Numbers Don’t Lie: You’re More Likely to Be Poisoned By Toothpaste than E-Liquid

Over the past two weeks, there has been a virtual firestorm as outraged vapers protest a recent article in the New York Times, which described e-liquids as dangerous and even deadly. Like most coverage from the mainstream media, The Times focused on e-cigarettes as a lethal option and completely ignored the benefits that vaping can offer smokers. Forget the fact that e-cigs eliminate thousands of carcinogens. Ignore the fact that there is no tobacco, no tar, no ash, and no smoke. All they want you to think about is e-liquid and the fact that it contains – gasp! – nicotine.

There is no denying that nicotine is a stimulant and drinking e-liquid could theoretically kill you. However, there has never been a single death by accidental e-liquid ingestion. The only known e-liquid fatality was a man that intentionally killed himself by injecting e-liquid with a needle.

The Times ignored the lack of fatalities and focused on e-liquid related calls to Poison Control, which totaled 1,300 in 2013. Around a quarter of those calls resulted in visits to a hospital. If you look at the booming e-cig industry and the massive sales volume of electronic cigarettes last year, the number of calls to poison control is actually very minimal. Bloomberg reports that e-cig sales topped $1.7 billion last year and thousands of people use e-liquids daily. Still, those 365 visits to the hospital were enough for The Times to seize the opportunity to paint electronic cigarettes as deadly.

Of course, any poisoning episode is concerning, but e-liquid poisoning is much more rare than the media wants to you to believe. If you take a look at the 2012 report from the National Poison Data System, there are a number of substances that case far more poisoning emergencies and fatalities. There were 193,443 reported cases of poisoning from household cleaners. Alcoholic beverages led to 54,445 calls to Poison Control and believe it or not, toothpaste led to 20,206 reported cases of poisoning.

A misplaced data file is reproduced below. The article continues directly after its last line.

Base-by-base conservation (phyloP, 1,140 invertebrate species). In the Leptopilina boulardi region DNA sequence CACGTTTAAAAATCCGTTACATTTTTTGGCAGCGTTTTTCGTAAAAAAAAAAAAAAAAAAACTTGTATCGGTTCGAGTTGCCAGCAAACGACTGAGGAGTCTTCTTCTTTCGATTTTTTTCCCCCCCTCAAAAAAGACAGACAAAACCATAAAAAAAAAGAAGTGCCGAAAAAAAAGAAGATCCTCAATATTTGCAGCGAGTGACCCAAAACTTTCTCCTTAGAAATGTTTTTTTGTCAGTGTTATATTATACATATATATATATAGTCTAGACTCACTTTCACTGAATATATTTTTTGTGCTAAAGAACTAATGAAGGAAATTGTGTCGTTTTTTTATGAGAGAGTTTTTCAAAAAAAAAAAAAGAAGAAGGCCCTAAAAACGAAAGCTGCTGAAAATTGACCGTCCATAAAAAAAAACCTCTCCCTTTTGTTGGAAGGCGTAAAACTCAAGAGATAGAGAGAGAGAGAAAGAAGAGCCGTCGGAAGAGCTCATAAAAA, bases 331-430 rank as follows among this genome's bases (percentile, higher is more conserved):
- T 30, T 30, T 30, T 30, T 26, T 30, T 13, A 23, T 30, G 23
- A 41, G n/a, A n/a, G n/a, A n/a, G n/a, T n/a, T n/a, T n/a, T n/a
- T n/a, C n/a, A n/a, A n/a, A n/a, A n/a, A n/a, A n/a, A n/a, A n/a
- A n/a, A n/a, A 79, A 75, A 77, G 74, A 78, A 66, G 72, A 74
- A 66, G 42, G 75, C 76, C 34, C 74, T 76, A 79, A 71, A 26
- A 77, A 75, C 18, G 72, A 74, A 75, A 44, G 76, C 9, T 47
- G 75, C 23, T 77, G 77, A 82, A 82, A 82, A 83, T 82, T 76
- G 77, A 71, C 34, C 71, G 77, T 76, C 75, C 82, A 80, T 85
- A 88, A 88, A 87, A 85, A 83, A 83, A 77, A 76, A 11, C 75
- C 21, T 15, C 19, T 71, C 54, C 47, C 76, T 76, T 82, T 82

When you think about over 20,000 people poisoned by toothpaste, those 365 hospital visits related to e-liquid seem almost insignificant. If the incidence of e-liquid poisoning increased to 15 times higher than 2013, it would still be less common than toothpaste poisoning.

So if we are going to depict e-liquid as deadly and ban it out of fear of poisoning, it’s only fair that we outlaw the more deadly substances like household cleaners, alcoholic beverages, and yes – even toothpaste.

Ultimately, the unfair focus on e-liquid hints at a bigger problem. The media is villainizing electronic cigarettes instead of focusing on the thousands of tobacco-related deaths each year. Instead of worrying about e-liquids, why not focus more energy on cigarettes? Even if e-liquid was presenting an immediate threat, it would still be much less than the danger of tobacco cigarettes. After all, there has never been a reported case of cancer, stroke, or heart disease linked to electronic cigarettes. Yet, we see that daily with analog cigarettes.

It seems that the media is picking on the wrong substance. Instead of bullying e-cigarettes and depicting e-liquid as the enemy, we should be encouraging smokers to seek out alternatives that are tobacco-free and smoke-free. We should teach the proper procedures for storing and handling e-liquids to prevent children and pets from ever coming in contact. And if it’s really necessary to ban e-liquids, there is a long list of substances that must be banned first. Why do you think the media is so obsessed with electronic cigarettes? What do they stand to gain by inciting fear over a product that could potentially help millions of smokers around the world?

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Author Focus: Katie Bercham
Katie actually had a negative first experience of electronic cigarettes, picking up a cheap and horrible model from my local mall. Thanks to a chance meeting with co-editor David, she hasn’t had a tobacco cigarette in over 2 years. She brings a strong female voice to the e-cig community... Read Full Profile >
  • Alan Fletcher

    An excellent post. The answer to your latter question in my view, is that Big Pharma is one of the best advertising customers for newspapers. The press just print anything Big P submits without any personal research. Latest research on nicotine toxicity has found that signs of poisoning (nausea, headaches) first show up at concentrations of between 1000 and 1500 mg/ml depending on the person. E-liquids carry a concentration of 36 mg/ml at most, with the average being 18 mg/ml. This probably very aptly explains why even toothpaste is more toxic. A British TV-presenter actually recently dripped 36 mg e-liquid onto his tongue and swallowed it just to demonstrate how relatively harmless it actually is. Needless to say, he suffered no adverse effects at all apart from experiencing a revolting taste in his mouth.